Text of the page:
Afghanistan’s female orchestra performs in Australia to celebrate half century diplomatic ties

During Afghanistan’s bloody thirty-year civil war, the sound of music was one of the first casualties. Freedom of expression was censored by successive brutal regimes and musicians were often imprisoned and tortured.

For five years in the late 1990s, music was completely banned by the Taliban for its “corrupting influence.”

Now, members of Afghanistan’s first all-female orchestra are hoping to rebuild their country’s musical heritage and showcase Afghanistan’s vibrant culture to the rest of the world.  

Zohra, an ensemble based in Afghanistan’s National Institute of Music, is touring Australia with performances in Melbourne and Sydney.  

The orchestra, founded in 2015, has played in cities across the world, including a high-profile performance at the World Economic Forum in Davos 2017.

Now to celebrate the diplomatic relationship between Australia and Afghanistan, members of Zohra will join with Australian favourites, performing traditional music, alongside a few Australian favourites.

“We want to open the door for new generation in Afghanistan because if we do not do it, another generation will never do it,” Meena Karimi, a fourteen-year-old performer with the ensemble, said.

Meena’s choice to follow her passion for music means she has had to hide her talents from some members of her family.

“We all face challenges, my family support me but my relatives, my uncle, my aunt, they didn’t know that I play music,” she said.

“When they understand and when they are ready to know I will tell them.”

Dr Ahmad Sarmast is one of the driving forces behind Zohra and the Afghanistan National Institute of Music.

He fled to Australia as a refugee in 1994 and achieved his PhD in music at Monash University in 2005.

“I strongly believe in the soft and transformative power of music,” Dr Sarmast said.

“For me, music isn’t a type of entertainment. For me, music is a much bigger and greater vehicle and a very powerful vehicle for contributing to several aspects of any given nation.”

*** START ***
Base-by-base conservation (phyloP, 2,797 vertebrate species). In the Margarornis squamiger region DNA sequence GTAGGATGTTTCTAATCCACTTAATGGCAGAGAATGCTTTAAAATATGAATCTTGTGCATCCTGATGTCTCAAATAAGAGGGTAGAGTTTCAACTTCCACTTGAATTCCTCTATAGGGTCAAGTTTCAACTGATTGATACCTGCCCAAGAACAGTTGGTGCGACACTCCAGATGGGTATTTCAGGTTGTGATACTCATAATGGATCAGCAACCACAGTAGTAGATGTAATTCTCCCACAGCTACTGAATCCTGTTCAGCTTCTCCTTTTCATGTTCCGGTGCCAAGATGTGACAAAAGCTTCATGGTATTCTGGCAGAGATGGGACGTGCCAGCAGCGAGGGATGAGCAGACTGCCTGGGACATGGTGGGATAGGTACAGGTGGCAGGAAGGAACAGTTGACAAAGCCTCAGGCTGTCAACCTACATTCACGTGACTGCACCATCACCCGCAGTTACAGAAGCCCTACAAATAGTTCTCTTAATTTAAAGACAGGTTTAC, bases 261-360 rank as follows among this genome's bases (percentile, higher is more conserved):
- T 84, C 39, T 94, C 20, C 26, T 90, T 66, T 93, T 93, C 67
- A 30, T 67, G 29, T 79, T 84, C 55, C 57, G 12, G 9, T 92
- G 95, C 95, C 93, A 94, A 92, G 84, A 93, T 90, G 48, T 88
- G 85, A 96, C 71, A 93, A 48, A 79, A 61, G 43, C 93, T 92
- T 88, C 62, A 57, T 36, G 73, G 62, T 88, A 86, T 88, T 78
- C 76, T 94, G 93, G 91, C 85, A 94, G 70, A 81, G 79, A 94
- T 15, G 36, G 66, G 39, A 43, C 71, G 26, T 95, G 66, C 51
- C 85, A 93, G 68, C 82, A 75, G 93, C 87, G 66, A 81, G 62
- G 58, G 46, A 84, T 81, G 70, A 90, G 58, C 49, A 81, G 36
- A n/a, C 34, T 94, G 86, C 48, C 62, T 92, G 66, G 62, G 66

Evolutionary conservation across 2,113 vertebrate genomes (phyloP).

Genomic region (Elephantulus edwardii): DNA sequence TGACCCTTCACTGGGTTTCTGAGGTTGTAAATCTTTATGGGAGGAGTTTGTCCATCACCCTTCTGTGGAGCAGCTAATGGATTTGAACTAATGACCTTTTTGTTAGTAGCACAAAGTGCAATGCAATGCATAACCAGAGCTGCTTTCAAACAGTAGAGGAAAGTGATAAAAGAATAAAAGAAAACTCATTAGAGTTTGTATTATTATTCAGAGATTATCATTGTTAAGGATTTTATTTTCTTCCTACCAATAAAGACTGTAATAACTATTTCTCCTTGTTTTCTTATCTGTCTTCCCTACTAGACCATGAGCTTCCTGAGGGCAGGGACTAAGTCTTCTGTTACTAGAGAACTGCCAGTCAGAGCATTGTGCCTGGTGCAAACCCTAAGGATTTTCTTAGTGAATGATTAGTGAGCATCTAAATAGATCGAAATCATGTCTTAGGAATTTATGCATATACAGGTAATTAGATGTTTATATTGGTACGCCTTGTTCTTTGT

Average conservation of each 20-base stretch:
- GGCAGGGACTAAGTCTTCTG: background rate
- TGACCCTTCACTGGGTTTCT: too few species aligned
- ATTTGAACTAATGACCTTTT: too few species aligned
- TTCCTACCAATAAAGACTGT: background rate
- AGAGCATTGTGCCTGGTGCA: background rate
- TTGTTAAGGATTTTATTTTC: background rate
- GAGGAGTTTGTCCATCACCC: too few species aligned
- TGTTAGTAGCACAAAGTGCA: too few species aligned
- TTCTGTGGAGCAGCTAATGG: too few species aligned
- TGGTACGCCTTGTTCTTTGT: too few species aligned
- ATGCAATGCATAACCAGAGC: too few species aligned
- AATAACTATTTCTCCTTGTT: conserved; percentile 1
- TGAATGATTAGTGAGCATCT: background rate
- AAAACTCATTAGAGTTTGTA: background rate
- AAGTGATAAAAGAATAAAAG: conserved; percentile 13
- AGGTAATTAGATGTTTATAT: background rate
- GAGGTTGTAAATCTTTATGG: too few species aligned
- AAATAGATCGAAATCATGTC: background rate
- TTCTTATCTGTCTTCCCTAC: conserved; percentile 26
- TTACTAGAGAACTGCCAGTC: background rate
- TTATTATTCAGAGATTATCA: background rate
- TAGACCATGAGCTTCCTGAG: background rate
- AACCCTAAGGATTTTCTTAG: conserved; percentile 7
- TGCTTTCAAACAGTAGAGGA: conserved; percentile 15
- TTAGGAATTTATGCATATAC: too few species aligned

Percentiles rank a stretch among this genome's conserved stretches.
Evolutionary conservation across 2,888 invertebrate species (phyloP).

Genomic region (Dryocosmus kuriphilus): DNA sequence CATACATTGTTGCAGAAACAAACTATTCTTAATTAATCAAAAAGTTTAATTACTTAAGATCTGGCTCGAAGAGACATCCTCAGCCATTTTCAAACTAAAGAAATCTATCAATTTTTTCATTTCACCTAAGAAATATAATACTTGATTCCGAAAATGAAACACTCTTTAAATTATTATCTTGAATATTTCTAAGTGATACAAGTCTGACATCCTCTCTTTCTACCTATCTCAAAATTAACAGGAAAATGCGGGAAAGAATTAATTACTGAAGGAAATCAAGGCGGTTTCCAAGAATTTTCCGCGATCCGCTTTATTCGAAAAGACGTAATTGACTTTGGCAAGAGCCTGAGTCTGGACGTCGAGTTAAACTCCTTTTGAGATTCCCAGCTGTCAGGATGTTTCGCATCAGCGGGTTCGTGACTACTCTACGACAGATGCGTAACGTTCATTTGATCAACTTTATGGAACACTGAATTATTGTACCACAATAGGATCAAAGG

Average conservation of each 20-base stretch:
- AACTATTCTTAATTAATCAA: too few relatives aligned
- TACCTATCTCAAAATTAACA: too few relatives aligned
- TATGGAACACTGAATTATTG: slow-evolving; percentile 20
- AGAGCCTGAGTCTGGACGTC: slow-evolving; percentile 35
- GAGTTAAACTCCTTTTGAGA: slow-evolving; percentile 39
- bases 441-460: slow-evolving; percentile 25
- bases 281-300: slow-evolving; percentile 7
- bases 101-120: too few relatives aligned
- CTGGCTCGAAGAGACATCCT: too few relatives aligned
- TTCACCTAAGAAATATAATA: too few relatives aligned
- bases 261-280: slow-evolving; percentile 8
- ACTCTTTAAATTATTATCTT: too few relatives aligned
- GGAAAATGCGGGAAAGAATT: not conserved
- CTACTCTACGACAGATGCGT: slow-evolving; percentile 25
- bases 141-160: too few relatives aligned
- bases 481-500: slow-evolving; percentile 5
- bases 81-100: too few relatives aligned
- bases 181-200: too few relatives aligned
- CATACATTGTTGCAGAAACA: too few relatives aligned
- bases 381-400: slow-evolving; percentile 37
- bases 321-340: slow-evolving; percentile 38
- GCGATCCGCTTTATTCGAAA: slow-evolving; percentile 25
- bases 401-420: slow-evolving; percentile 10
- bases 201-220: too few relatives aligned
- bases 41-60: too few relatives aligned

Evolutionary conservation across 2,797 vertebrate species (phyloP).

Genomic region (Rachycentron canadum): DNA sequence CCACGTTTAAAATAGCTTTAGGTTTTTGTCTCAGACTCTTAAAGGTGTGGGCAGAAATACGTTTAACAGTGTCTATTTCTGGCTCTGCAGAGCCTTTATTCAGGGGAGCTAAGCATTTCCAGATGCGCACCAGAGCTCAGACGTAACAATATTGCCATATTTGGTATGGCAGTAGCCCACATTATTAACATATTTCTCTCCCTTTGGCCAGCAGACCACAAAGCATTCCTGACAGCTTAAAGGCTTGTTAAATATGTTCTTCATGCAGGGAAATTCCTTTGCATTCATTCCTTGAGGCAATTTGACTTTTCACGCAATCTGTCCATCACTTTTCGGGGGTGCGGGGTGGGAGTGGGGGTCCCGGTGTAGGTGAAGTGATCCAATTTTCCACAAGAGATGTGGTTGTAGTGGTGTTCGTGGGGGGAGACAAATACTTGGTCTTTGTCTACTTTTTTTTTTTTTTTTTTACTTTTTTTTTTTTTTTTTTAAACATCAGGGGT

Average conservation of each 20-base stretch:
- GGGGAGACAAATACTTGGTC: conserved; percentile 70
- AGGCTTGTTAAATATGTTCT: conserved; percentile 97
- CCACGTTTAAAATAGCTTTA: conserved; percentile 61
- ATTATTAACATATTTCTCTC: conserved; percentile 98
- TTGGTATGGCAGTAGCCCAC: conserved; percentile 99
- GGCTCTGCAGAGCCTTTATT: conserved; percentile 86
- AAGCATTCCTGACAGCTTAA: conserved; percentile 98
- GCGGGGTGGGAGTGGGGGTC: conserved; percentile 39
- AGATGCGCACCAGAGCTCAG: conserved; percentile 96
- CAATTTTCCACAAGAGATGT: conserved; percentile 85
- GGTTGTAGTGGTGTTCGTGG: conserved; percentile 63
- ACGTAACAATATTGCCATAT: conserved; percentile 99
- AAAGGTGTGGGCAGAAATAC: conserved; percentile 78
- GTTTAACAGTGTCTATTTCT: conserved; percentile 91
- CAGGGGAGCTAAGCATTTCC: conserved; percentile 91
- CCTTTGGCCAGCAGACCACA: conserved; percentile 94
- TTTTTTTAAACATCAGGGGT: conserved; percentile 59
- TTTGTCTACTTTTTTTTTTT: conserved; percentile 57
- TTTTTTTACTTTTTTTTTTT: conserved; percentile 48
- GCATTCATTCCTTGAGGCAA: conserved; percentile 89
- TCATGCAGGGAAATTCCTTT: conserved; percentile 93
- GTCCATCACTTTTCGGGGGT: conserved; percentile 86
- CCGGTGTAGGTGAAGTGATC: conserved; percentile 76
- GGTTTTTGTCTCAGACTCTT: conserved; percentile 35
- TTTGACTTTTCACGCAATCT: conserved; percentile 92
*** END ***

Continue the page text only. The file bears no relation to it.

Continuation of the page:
In 2010 he decided to return to his homeland, to try and restore Afghanistan’s music industry.

With the approval of the Afghan government, Dr Sarmast founded the Afghanistan National Institute of Music to educate the next generation of Afghan performers.

The Institute allocates 50 per cent of its enrolment to disadvantaged and homeless students and also educates young girls, a controversial concept in Afghanistan.

In 2014, the Taliban attempted to silence Dr Sarmast permanently.

He narrowly survived a suicide bomb a concert, which temporarily deafened him.

Dr Sarmast was flown back to Australia to remove shrapnel from his skull and his hearing has been partially restored.

Despite incurring the wrath of extremists, Dr Sarmast has pledged to continue his mission.

“When my students are playing in the international arena and stages, I’m extremely proud,” he said.

The two performances by members of Zohra and Australian musicians are part of a series of celebrations marking half a century of diplomatic relations between Australia and Afghanistan.

“It’s very important for an Australian audience to understand what capacity and potential exist in the Afghan community,” Wahidullah Waissi, the Afghan Ambassador to Australia, New Zealand and Fiji, said.

Dr Sarmast said he sees this Australian tour as an opportunity to give back to the country that gave him refuge.

“It is a dream that I had, to come with a group of students here to perform and to show and to share the beauty of Afghan music with my fellow Australians,” he said.

“My students are showing the best side of Afghanistan, the diversity that exists in Afghanistan society.”

“We are very happy to show the positive side of the last eighteen years and what Afghanistan achieved in the last years and how far Afghanistan moved.”

Monitoring Desk

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